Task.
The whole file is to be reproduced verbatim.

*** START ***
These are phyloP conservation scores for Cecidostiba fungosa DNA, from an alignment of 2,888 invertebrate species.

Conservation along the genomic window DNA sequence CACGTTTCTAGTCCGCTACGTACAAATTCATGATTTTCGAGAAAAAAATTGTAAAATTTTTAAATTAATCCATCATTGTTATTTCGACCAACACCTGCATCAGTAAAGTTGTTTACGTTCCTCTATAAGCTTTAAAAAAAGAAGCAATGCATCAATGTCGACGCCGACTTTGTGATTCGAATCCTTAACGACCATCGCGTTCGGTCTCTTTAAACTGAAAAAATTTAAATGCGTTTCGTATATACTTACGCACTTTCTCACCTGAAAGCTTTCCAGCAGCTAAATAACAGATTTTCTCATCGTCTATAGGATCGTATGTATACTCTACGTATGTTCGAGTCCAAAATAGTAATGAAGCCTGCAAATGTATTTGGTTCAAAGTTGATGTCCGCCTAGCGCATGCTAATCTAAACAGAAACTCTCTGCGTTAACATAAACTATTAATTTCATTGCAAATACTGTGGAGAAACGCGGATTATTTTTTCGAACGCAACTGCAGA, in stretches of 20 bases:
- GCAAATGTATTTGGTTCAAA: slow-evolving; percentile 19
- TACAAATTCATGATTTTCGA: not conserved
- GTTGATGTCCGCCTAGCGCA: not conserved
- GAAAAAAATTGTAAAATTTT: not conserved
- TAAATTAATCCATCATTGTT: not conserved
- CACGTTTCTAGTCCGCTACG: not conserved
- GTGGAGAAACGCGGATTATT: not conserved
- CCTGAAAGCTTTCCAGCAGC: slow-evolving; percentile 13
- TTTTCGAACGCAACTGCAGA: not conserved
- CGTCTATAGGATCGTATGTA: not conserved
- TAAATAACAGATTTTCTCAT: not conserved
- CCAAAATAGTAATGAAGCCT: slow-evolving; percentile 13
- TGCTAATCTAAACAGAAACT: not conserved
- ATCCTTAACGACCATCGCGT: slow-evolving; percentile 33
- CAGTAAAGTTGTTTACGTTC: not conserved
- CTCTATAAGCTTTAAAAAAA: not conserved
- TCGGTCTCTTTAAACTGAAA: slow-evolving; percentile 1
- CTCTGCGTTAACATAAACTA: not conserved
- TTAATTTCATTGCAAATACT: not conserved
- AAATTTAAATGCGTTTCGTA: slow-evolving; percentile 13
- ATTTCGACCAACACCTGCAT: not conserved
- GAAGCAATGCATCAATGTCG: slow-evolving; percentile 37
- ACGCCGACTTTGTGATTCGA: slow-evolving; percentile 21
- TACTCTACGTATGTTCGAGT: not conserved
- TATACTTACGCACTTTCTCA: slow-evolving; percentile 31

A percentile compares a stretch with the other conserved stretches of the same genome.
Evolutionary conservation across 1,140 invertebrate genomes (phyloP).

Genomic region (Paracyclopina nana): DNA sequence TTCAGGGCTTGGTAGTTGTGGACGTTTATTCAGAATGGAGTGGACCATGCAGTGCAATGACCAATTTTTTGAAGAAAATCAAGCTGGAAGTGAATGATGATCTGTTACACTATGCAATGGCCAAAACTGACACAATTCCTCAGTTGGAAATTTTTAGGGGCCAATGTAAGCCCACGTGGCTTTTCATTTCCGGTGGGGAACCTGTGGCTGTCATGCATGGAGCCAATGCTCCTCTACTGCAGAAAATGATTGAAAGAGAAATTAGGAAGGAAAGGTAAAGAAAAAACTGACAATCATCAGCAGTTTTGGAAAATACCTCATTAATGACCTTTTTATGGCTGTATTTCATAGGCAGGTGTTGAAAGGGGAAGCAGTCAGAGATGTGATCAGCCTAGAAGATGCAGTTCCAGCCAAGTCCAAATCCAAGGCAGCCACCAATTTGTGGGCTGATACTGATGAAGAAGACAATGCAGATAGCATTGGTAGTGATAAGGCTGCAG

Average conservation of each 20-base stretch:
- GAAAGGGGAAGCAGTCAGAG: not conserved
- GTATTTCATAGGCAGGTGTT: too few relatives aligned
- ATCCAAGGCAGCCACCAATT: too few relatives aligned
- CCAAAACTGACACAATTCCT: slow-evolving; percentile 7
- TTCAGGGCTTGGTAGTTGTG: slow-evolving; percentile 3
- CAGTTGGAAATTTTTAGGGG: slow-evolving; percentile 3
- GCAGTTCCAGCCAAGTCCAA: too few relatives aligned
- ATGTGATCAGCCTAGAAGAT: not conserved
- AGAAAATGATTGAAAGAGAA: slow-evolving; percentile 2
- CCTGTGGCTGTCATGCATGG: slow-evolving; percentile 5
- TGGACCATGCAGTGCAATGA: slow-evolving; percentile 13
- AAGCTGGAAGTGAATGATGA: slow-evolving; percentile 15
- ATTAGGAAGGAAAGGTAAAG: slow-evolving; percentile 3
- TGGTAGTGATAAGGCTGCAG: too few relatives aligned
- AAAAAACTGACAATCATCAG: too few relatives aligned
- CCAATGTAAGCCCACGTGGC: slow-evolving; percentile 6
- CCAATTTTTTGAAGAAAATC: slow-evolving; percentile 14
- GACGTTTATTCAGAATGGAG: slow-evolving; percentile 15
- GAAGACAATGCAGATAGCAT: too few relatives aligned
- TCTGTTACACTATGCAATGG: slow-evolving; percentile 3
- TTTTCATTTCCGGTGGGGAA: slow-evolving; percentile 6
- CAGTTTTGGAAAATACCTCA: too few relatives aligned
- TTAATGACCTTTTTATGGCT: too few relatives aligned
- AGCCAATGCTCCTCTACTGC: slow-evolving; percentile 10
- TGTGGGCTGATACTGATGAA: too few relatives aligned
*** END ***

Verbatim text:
These are phyloP conservation scores for Cecidostiba fungosa DNA, from an alignment of 2,888 invertebrate species.

Conservation along the genomic window DNA sequence CACGTTTCTAGTCCGCTACGTACAAATTCATGATTTTCGAGAAAAAAATTGTAAAATTTTTAAATTAATCCATCATTGTTATTTCGACCAACACCTGCATCAGTAAAGTTGTTTACGTTCCTCTATAAGCTTTAAAAAAAGAAGCAATGCATCAATGTCGACGCCGACTTTGTGATTCGAATCCTTAACGACCATCGCGTTCGGTCTCTTTAAACTGAAAAAATTTAAATGCGTTTCGTATATACTTACGCACTTTCTCACCTGAAAGCTTTCCAGCAGCTAAATAACAGATTTTCTCATCGTCTATAGGATCGTATGTATACTCTACGTATGTTCGAGTCCAAAATAGTAATGAAGCCTGCAAATGTATTTGGTTCAAAGTTGATGTCCGCCTAGCGCATGCTAATCTAAACAGAAACTCTCTGCGTTAACATAAACTATTAATTTCATTGCAAATACTGTGGAGAAACGCGGATTATTTTTTCGAACGCAACTGCAGA, in stretches of 20 bases:
- GCAAATGTATTTGGTTCAAA: slow-evolving; percentile 19
- TACAAATTCATGATTTTCGA: not conserved
- GTTGATGTCCGCCTAGCGCA: not conserved
- GAAAAAAATTGTAAAATTTT: not conserved
- TAAATTAATCCATCATTGTT: not conserved
- CACGTTTCTAGTCCGCTACG: not conserved
- GTGGAGAAACGCGGATTATT: not conserved
- CCTGAAAGCTTTCCAGCAGC: slow-evolving; percentile 13
- TTTTCGAACGCAACTGCAGA: not conserved
- CGTCTATAGGATCGTATGTA: not conserved
- TAAATAACAGATTTTCTCAT: not conserved
- CCAAAATAGTAATGAAGCCT: slow-evolving; percentile 13
- TGCTAATCTAAACAGAAACT: not conserved
- ATCCTTAACGACCATCGCGT: slow-evolving; percentile 33
- CAGTAAAGTTGTTTACGTTC: not conserved
- CTCTATAAGCTTTAAAAAAA: not conserved
- TCGGTCTCTTTAAACTGAAA: slow-evolving; percentile 1
- CTCTGCGTTAACATAAACTA: not conserved
- TTAATTTCATTGCAAATACT: not conserved
- AAATTTAAATGCGTTTCGTA: slow-evolving; percentile 13
- ATTTCGACCAACACCTGCAT: not conserved
- GAAGCAATGCATCAATGTCG: slow-evolving; percentile 37
- ACGCCGACTTTGTGATTCGA: slow-evolving; percentile 21
- TACTCTACGTATGTTCGAGT: not conserved
- TATACTTACGCACTTTCTCA: slow-evolving; percentile 31

A percentile compares a stretch with the other conserved stretches of the same genome.
Evolutionary conservation across 1,140 invertebrate genomes (phyloP).

Genomic region (Paracyclopina nana): DNA sequence TTCAGGGCTTGGTAGTTGTGGACGTTTATTCAGAATGGAGTGGACCATGCAGTGCAATGACCAATTTTTTGAAGAAAATCAAGCTGGAAGTGAATGATGATCTGTTACACTATGCAATGGCCAAAACTGACACAATTCCTCAGTTGGAAATTTTTAGGGGCCAATGTAAGCCCACGTGGCTTTTCATTTCCGGTGGGGAACCTGTGGCTGTCATGCATGGAGCCAATGCTCCTCTACTGCAGAAAATGATTGAAAGAGAAATTAGGAAGGAAAGGTAAAGAAAAAACTGACAATCATCAGCAGTTTTGGAAAATACCTCATTAATGACCTTTTTATGGCTGTATTTCATAGGCAGGTGTTGAAAGGGGAAGCAGTCAGAGATGTGATCAGCCTAGAAGATGCAGTTCCAGCCAAGTCCAAATCCAAGGCAGCCACCAATTTGTGGGCTGATACTGATGAAGAAGACAATGCAGATAGCATTGGTAGTGATAAGGCTGCAG

Average conservation of each 20-base stretch:
- GAAAGGGGAAGCAGTCAGAG: not conserved
- GTATTTCATAGGCAGGTGTT: too few relatives aligned
- ATCCAAGGCAGCCACCAATT: too few relatives aligned
- CCAAAACTGACACAATTCCT: slow-evolving; percentile 7
- TTCAGGGCTTGGTAGTTGTG: slow-evolving; percentile 3
- CAGTTGGAAATTTTTAGGGG: slow-evolving; percentile 3
- GCAGTTCCAGCCAAGTCCAA: too few relatives aligned
- ATGTGATCAGCCTAGAAGAT: not conserved
- AGAAAATGATTGAAAGAGAA: slow-evolving; percentile 2
- CCTGTGGCTGTCATGCATGG: slow-evolving; percentile 5
- TGGACCATGCAGTGCAATGA: slow-evolving; percentile 13
- AAGCTGGAAGTGAATGATGA: slow-evolving; percentile 15
- ATTAGGAAGGAAAGGTAAAG: slow-evolving; percentile 3
- TGGTAGTGATAAGGCTGCAG: too few relatives aligned
- AAAAAACTGACAATCATCAG: too few relatives aligned
- CCAATGTAAGCCCACGTGGC: slow-evolving; percentile 6
- CCAATTTTTTGAAGAAAATC: slow-evolving; percentile 14
- GACGTTTATTCAGAATGGAG: slow-evolving; percentile 15
- GAAGACAATGCAGATAGCAT: too few relatives aligned
- TCTGTTACACTATGCAATGG: slow-evolving; percentile 3
- TTTTCATTTCCGGTGGGGAA: slow-evolving; percentile 6
- CAGTTTTGGAAAATACCTCA: too few relatives aligned
- TTAATGACCTTTTTATGGCT: too few relatives aligned
- AGCCAATGCTCCTCTACTGC: slow-evolving; percentile 10
- TGTGGGCTGATACTGATGAA: too few relatives aligned